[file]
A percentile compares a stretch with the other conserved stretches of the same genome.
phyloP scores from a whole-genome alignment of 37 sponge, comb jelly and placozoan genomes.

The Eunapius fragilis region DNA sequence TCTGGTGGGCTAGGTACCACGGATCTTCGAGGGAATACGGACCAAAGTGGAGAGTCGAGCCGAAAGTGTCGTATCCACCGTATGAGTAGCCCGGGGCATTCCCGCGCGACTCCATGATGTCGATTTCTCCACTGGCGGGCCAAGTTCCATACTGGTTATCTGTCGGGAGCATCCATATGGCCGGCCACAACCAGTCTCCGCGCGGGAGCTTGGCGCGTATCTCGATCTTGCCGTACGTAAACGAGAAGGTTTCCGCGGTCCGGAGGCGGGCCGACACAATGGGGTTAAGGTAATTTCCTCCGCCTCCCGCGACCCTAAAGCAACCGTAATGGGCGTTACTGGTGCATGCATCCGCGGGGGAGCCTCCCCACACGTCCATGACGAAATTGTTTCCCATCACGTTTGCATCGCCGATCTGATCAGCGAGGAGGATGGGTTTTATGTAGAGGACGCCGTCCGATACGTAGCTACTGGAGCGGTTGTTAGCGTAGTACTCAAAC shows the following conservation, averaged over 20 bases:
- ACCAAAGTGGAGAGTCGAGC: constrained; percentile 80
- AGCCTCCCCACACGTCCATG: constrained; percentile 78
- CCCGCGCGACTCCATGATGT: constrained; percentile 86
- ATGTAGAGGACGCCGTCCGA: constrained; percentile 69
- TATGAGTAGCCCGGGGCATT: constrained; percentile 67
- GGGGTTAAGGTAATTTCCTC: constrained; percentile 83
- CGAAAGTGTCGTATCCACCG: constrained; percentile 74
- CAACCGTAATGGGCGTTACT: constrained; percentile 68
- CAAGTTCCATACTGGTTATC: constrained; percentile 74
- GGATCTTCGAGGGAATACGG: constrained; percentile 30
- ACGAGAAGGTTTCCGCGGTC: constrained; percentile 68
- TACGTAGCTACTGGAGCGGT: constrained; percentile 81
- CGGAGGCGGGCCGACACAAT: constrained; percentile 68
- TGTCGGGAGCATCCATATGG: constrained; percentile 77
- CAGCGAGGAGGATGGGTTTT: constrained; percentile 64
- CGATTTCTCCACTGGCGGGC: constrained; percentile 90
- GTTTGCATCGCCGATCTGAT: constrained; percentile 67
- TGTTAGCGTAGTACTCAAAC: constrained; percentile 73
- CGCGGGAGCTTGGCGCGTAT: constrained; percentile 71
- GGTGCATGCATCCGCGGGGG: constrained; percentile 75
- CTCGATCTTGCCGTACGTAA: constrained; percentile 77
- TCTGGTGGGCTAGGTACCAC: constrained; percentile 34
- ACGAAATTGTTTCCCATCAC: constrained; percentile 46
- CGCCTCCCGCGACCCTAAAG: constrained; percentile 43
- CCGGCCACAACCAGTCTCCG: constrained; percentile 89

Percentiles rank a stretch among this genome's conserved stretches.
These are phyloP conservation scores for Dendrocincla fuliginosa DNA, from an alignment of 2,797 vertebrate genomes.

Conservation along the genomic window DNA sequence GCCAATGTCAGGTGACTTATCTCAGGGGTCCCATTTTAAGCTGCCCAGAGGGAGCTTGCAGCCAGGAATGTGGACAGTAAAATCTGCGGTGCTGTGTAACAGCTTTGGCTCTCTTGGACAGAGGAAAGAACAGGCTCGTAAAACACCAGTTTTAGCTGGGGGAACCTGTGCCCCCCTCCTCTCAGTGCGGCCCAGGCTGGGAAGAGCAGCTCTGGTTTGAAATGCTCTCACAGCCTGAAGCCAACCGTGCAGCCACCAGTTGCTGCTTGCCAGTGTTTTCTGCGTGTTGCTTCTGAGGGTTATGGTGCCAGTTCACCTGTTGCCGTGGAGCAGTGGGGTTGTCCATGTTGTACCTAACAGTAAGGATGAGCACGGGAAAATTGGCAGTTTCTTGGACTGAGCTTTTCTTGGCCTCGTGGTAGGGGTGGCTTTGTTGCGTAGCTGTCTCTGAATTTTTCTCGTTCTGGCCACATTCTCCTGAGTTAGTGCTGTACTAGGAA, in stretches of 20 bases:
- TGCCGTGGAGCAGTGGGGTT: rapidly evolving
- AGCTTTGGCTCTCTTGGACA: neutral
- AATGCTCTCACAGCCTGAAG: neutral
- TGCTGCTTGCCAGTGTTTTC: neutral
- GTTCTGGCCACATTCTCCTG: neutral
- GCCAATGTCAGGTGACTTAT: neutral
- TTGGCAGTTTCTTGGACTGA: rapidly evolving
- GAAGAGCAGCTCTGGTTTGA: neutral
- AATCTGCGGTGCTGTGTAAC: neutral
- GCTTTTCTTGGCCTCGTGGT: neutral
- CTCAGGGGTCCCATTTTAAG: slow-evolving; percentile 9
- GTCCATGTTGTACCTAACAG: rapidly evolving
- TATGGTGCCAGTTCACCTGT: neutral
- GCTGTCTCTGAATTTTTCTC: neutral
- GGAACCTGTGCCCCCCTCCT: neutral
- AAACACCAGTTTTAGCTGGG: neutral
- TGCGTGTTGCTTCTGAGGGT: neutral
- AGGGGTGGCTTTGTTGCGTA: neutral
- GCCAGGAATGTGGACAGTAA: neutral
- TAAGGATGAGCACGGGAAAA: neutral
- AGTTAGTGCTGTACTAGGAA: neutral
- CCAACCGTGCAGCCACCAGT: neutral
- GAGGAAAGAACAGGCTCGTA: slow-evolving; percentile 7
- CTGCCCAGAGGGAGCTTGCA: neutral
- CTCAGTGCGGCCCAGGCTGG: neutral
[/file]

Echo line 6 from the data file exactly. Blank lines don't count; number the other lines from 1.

- CCCGCGCGACTCCATGATGT: constrained; percentile 86